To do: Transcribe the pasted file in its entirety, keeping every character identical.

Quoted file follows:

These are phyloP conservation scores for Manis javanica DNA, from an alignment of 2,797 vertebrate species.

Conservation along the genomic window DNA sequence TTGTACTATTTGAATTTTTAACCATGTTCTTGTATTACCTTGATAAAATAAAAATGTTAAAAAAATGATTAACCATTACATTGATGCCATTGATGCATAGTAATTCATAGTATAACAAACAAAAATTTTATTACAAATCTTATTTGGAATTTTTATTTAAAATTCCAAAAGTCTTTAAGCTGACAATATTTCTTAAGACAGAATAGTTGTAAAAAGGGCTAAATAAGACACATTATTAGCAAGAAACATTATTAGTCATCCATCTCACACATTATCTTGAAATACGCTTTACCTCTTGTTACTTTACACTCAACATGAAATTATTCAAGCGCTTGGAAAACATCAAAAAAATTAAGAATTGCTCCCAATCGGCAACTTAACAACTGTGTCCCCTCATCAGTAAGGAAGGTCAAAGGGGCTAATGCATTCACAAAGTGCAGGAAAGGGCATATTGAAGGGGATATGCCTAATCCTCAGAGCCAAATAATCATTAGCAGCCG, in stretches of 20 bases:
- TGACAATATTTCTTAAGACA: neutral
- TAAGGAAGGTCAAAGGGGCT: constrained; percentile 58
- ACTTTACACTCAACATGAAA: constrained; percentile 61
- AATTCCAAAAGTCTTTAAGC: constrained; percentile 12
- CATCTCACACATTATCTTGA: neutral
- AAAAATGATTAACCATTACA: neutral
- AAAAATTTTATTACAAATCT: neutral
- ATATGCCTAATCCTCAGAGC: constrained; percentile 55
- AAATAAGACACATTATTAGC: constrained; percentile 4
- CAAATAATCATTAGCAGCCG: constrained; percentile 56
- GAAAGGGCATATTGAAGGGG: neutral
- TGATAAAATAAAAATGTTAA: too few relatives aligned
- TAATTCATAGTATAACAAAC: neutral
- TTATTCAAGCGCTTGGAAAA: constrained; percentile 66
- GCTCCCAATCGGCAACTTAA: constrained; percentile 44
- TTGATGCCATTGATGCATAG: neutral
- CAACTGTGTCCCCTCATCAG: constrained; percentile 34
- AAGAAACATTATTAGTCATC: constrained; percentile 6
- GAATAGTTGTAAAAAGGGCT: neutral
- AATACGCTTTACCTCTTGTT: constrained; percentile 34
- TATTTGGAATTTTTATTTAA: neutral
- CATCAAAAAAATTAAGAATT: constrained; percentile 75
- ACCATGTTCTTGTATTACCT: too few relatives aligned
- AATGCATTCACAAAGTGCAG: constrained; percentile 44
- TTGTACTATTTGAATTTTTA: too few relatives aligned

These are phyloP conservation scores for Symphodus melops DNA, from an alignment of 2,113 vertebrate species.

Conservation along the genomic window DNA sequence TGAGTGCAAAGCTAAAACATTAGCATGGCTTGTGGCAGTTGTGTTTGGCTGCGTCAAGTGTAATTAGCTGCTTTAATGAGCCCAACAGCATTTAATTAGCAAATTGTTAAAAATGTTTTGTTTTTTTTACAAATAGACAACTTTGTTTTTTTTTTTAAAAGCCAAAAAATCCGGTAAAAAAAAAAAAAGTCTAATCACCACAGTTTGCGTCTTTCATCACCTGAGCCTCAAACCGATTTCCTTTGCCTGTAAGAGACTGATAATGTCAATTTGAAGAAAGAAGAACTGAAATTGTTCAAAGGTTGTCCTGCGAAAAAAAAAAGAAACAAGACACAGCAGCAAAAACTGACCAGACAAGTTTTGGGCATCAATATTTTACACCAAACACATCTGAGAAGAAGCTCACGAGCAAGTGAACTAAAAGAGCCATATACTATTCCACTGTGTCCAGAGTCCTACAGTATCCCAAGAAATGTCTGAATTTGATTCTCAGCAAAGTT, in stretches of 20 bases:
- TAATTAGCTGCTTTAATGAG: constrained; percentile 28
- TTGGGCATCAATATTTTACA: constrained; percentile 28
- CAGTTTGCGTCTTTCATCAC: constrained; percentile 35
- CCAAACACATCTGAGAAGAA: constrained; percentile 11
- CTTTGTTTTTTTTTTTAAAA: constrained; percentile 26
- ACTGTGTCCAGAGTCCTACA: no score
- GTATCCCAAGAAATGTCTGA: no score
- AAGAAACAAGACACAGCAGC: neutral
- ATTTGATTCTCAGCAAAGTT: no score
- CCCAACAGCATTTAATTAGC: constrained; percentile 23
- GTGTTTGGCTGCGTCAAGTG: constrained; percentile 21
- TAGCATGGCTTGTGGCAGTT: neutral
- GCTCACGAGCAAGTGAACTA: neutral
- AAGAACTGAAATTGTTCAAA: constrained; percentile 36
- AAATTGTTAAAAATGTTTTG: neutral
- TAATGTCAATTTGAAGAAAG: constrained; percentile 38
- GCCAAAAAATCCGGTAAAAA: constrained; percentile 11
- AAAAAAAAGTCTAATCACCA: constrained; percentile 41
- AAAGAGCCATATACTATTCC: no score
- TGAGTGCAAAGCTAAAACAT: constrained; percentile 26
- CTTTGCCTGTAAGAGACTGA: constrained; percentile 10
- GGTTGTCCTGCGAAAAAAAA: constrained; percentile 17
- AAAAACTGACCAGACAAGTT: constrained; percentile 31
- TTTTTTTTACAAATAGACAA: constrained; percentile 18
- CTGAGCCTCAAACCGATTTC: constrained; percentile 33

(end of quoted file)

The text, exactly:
These are phyloP conservation scores for Manis javanica DNA, from an alignment of 2,797 vertebrate species.

Conservation along the genomic window DNA sequence TTGTACTATTTGAATTTTTAACCATGTTCTTGTATTACCTTGATAAAATAAAAATGTTAAAAAAATGATTAACCATTACATTGATGCCATTGATGCATAGTAATTCATAGTATAACAAACAAAAATTTTATTACAAATCTTATTTGGAATTTTTATTTAAAATTCCAAAAGTCTTTAAGCTGACAATATTTCTTAAGACAGAATAGTTGTAAAAAGGGCTAAATAAGACACATTATTAGCAAGAAACATTATTAGTCATCCATCTCACACATTATCTTGAAATACGCTTTACCTCTTGTTACTTTACACTCAACATGAAATTATTCAAGCGCTTGGAAAACATCAAAAAAATTAAGAATTGCTCCCAATCGGCAACTTAACAACTGTGTCCCCTCATCAGTAAGGAAGGTCAAAGGGGCTAATGCATTCACAAAGTGCAGGAAAGGGCATATTGAAGGGGATATGCCTAATCCTCAGAGCCAAATAATCATTAGCAGCCG, in stretches of 20 bases:
- TGACAATATTTCTTAAGACA: neutral
- TAAGGAAGGTCAAAGGGGCT: constrained; percentile 58
- ACTTTACACTCAACATGAAA: constrained; percentile 61
- AATTCCAAAAGTCTTTAAGC: constrained; percentile 12
- CATCTCACACATTATCTTGA: neutral
- AAAAATGATTAACCATTACA: neutral
- AAAAATTTTATTACAAATCT: neutral
- ATATGCCTAATCCTCAGAGC: constrained; percentile 55
- AAATAAGACACATTATTAGC: constrained; percentile 4
- CAAATAATCATTAGCAGCCG: constrained; percentile 56
- GAAAGGGCATATTGAAGGGG: neutral
- TGATAAAATAAAAATGTTAA: too few relatives aligned
- TAATTCATAGTATAACAAAC: neutral
- TTATTCAAGCGCTTGGAAAA: constrained; percentile 66
- GCTCCCAATCGGCAACTTAA: constrained; percentile 44
- TTGATGCCATTGATGCATAG: neutral
- CAACTGTGTCCCCTCATCAG: constrained; percentile 34
- AAGAAACATTATTAGTCATC: constrained; percentile 6
- GAATAGTTGTAAAAAGGGCT: neutral
- AATACGCTTTACCTCTTGTT: constrained; percentile 34
- TATTTGGAATTTTTATTTAA: neutral
- CATCAAAAAAATTAAGAATT: constrained; percentile 75
- ACCATGTTCTTGTATTACCT: too few relatives aligned
- AATGCATTCACAAAGTGCAG: constrained; percentile 44
- TTGTACTATTTGAATTTTTA: too few relatives aligned

These are phyloP conservation scores for Symphodus melops DNA, from an alignment of 2,113 vertebrate species.

Conservation along the genomic window DNA sequence TGAGTGCAAAGCTAAAACATTAGCATGGCTTGTGGCAGTTGTGTTTGGCTGCGTCAAGTGTAATTAGCTGCTTTAATGAGCCCAACAGCATTTAATTAGCAAATTGTTAAAAATGTTTTGTTTTTTTTACAAATAGACAACTTTGTTTTTTTTTTTAAAAGCCAAAAAATCCGGTAAAAAAAAAAAAAGTCTAATCACCACAGTTTGCGTCTTTCATCACCTGAGCCTCAAACCGATTTCCTTTGCCTGTAAGAGACTGATAATGTCAATTTGAAGAAAGAAGAACTGAAATTGTTCAAAGGTTGTCCTGCGAAAAAAAAAAGAAACAAGACACAGCAGCAAAAACTGACCAGACAAGTTTTGGGCATCAATATTTTACACCAAACACATCTGAGAAGAAGCTCACGAGCAAGTGAACTAAAAGAGCCATATACTATTCCACTGTGTCCAGAGTCCTACAGTATCCCAAGAAATGTCTGAATTTGATTCTCAGCAAAGTT, in stretches of 20 bases:
- TAATTAGCTGCTTTAATGAG: constrained; percentile 28
- TTGGGCATCAATATTTTACA: constrained; percentile 28
- CAGTTTGCGTCTTTCATCAC: constrained; percentile 35
- CCAAACACATCTGAGAAGAA: constrained; percentile 11
- CTTTGTTTTTTTTTTTAAAA: constrained; percentile 26
- ACTGTGTCCAGAGTCCTACA: no score
- GTATCCCAAGAAATGTCTGA: no score
- AAGAAACAAGACACAGCAGC: neutral
- ATTTGATTCTCAGCAAAGTT: no score
- CCCAACAGCATTTAATTAGC: constrained; percentile 23
- GTGTTTGGCTGCGTCAAGTG: constrained; percentile 21
- TAGCATGGCTTGTGGCAGTT: neutral
- GCTCACGAGCAAGTGAACTA: neutral
- AAGAACTGAAATTGTTCAAA: constrained; percentile 36
- AAATTGTTAAAAATGTTTTG: neutral
- TAATGTCAATTTGAAGAAAG: constrained; percentile 38
- GCCAAAAAATCCGGTAAAAA: constrained; percentile 11
- AAAAAAAAGTCTAATCACCA: constrained; percentile 41
- AAAGAGCCATATACTATTCC: no score
- TGAGTGCAAAGCTAAAACAT: constrained; percentile 26
- CTTTGCCTGTAAGAGACTGA: constrained; percentile 10
- GGTTGTCCTGCGAAAAAAAA: constrained; percentile 17
- AAAAACTGACCAGACAAGTT: constrained; percentile 31
- TTTTTTTTACAAATAGACAA: constrained; percentile 18
- CTGAGCCTCAAACCGATTTC: constrained; percentile 33